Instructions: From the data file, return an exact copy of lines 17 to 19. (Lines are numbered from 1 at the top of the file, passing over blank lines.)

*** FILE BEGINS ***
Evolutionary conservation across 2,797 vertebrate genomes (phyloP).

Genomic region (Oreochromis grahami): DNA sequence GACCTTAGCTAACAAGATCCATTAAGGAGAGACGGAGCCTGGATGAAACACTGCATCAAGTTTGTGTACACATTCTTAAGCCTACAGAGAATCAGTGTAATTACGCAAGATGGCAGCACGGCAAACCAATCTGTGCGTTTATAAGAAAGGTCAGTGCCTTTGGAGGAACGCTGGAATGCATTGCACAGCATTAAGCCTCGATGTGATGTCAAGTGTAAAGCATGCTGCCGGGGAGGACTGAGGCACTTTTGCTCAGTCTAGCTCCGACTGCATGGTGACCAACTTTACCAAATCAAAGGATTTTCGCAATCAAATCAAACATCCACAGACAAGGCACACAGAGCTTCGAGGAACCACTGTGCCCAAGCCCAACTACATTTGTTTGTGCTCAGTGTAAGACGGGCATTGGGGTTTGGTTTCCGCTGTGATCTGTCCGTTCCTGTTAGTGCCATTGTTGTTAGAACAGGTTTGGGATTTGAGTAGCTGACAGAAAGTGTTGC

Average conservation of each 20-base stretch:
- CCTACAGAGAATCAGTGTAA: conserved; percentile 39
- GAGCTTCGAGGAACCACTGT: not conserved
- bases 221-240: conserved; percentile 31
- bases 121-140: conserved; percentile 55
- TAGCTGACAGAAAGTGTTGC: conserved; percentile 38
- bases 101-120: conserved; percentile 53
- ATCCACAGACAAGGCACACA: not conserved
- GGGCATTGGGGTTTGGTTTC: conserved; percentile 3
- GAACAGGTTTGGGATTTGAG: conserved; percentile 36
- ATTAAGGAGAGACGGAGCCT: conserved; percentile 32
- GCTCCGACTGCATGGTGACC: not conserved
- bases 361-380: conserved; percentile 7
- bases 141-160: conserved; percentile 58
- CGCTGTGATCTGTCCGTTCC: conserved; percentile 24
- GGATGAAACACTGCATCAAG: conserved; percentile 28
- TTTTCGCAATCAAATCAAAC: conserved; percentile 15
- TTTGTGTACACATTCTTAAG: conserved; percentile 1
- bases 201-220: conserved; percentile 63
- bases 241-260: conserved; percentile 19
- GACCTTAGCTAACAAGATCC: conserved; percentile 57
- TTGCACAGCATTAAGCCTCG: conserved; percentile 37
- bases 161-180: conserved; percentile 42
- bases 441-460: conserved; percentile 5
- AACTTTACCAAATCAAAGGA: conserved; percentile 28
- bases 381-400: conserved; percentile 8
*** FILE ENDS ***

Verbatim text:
- CGCTGTGATCTGTCCGTTCC: conserved; percentile 24
- GGATGAAACACTGCATCAAG: conserved; percentile 28
- TTTTCGCAATCAAATCAAAC: conserved; percentile 15